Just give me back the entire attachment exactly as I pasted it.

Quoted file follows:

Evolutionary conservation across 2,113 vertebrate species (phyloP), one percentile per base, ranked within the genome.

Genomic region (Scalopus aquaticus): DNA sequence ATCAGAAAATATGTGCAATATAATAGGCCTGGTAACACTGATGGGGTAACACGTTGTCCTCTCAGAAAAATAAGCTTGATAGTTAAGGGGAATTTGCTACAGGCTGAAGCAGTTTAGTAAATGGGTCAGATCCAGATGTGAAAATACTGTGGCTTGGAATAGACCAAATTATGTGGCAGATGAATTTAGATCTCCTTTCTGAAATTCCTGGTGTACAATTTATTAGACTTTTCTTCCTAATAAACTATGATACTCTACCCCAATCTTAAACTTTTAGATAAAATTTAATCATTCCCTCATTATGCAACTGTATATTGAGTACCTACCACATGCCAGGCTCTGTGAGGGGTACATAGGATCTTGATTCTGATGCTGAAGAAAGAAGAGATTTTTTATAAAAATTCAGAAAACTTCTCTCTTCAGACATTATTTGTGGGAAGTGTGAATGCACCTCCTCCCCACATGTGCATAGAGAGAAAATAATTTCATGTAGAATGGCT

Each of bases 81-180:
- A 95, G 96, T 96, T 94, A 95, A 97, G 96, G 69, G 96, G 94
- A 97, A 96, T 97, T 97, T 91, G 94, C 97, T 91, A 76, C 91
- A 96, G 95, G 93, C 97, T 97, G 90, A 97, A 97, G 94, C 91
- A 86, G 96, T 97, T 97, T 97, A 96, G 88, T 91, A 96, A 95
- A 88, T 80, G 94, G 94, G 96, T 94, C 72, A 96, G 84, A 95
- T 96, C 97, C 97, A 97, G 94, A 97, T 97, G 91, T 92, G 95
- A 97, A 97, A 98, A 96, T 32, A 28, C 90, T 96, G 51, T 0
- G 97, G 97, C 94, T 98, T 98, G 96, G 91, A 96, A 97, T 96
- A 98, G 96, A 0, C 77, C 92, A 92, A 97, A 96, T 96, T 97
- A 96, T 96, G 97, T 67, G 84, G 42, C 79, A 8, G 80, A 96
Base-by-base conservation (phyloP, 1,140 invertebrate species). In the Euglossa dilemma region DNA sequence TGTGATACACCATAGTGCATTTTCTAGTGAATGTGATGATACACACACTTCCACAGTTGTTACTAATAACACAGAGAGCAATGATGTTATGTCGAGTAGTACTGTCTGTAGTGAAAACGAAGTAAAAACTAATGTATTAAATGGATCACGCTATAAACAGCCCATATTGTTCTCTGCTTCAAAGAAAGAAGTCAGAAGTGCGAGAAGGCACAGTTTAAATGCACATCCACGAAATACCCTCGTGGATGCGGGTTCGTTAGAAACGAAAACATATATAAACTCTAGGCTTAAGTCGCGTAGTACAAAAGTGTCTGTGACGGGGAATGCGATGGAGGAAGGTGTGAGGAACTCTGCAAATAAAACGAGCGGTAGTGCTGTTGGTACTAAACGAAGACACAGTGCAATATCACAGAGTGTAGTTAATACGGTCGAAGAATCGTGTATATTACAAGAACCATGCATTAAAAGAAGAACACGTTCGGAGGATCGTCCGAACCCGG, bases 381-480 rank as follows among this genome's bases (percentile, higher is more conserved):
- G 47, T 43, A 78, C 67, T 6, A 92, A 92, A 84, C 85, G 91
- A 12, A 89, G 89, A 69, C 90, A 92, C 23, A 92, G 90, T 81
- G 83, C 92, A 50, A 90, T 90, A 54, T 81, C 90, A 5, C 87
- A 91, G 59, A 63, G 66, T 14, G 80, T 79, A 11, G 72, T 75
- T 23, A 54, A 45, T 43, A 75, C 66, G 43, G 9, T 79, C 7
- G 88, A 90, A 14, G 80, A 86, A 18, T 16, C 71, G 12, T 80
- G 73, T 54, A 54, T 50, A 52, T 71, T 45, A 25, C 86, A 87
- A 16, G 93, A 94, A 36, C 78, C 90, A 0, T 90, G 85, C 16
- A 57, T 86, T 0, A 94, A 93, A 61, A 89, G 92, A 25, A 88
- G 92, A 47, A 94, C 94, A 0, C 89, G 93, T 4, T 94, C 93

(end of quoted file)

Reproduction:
Evolutionary conservation across 2,113 vertebrate species (phyloP), one percentile per base, ranked within the genome.

Genomic region (Scalopus aquaticus): DNA sequence ATCAGAAAATATGTGCAATATAATAGGCCTGGTAACACTGATGGGGTAACACGTTGTCCTCTCAGAAAAATAAGCTTGATAGTTAAGGGGAATTTGCTACAGGCTGAAGCAGTTTAGTAAATGGGTCAGATCCAGATGTGAAAATACTGTGGCTTGGAATAGACCAAATTATGTGGCAGATGAATTTAGATCTCCTTTCTGAAATTCCTGGTGTACAATTTATTAGACTTTTCTTCCTAATAAACTATGATACTCTACCCCAATCTTAAACTTTTAGATAAAATTTAATCATTCCCTCATTATGCAACTGTATATTGAGTACCTACCACATGCCAGGCTCTGTGAGGGGTACATAGGATCTTGATTCTGATGCTGAAGAAAGAAGAGATTTTTTATAAAAATTCAGAAAACTTCTCTCTTCAGACATTATTTGTGGGAAGTGTGAATGCACCTCCTCCCCACATGTGCATAGAGAGAAAATAATTTCATGTAGAATGGCT

Each of bases 81-180:
- A 95, G 96, T 96, T 94, A 95, A 97, G 96, G 69, G 96, G 94
- A 97, A 96, T 97, T 97, T 91, G 94, C 97, T 91, A 76, C 91
- A 96, G 95, G 93, C 97, T 97, G 90, A 97, A 97, G 94, C 91
- A 86, G 96, T 97, T 97, T 97, A 96, G 88, T 91, A 96, A 95
- A 88, T 80, G 94, G 94, G 96, T 94, C 72, A 96, G 84, A 95
- T 96, C 97, C 97, A 97, G 94, A 97, T 97, G 91, T 92, G 95
- A 97, A 97, A 98, A 96, T 32, A 28, C 90, T 96, G 51, T 0
- G 97, G 97, C 94, T 98, T 98, G 96, G 91, A 96, A 97, T 96
- A 98, G 96, A 0, C 77, C 92, A 92, A 97, A 96, T 96, T 97
- A 96, T 96, G 97, T 67, G 84, G 42, C 79, A 8, G 80, A 96
Base-by-base conservation (phyloP, 1,140 invertebrate species). In the Euglossa dilemma region DNA sequence TGTGATACACCATAGTGCATTTTCTAGTGAATGTGATGATACACACACTTCCACAGTTGTTACTAATAACACAGAGAGCAATGATGTTATGTCGAGTAGTACTGTCTGTAGTGAAAACGAAGTAAAAACTAATGTATTAAATGGATCACGCTATAAACAGCCCATATTGTTCTCTGCTTCAAAGAAAGAAGTCAGAAGTGCGAGAAGGCACAGTTTAAATGCACATCCACGAAATACCCTCGTGGATGCGGGTTCGTTAGAAACGAAAACATATATAAACTCTAGGCTTAAGTCGCGTAGTACAAAAGTGTCTGTGACGGGGAATGCGATGGAGGAAGGTGTGAGGAACTCTGCAAATAAAACGAGCGGTAGTGCTGTTGGTACTAAACGAAGACACAGTGCAATATCACAGAGTGTAGTTAATACGGTCGAAGAATCGTGTATATTACAAGAACCATGCATTAAAAGAAGAACACGTTCGGAGGATCGTCCGAACCCGG, bases 381-480 rank as follows among this genome's bases (percentile, higher is more conserved):
- G 47, T 43, A 78, C 67, T 6, A 92, A 92, A 84, C 85, G 91
- A 12, A 89, G 89, A 69, C 90, A 92, C 23, A 92, G 90, T 81
- G 83, C 92, A 50, A 90, T 90, A 54, T 81, C 90, A 5, C 87
- A 91, G 59, A 63, G 66, T 14, G 80, T 79, A 11, G 72, T 75
- T 23, A 54, A 45, T 43, A 75, C 66, G 43, G 9, T 79, C 7
- G 88, A 90, A 14, G 80, A 86, A 18, T 16, C 71, G 12, T 80
- G 73, T 54, A 54, T 50, A 52, T 71, T 45, A 25, C 86, A 87
- A 16, G 93, A 94, A 36, C 78, C 90, A 0, T 90, G 85, C 16
- A 57, T 86, T 0, A 94, A 93, A 61, A 89, G 92, A 25, A 88
- G 92, A 47, A 94, C 94, A 0, C 89, G 93, T 4, T 94, C 93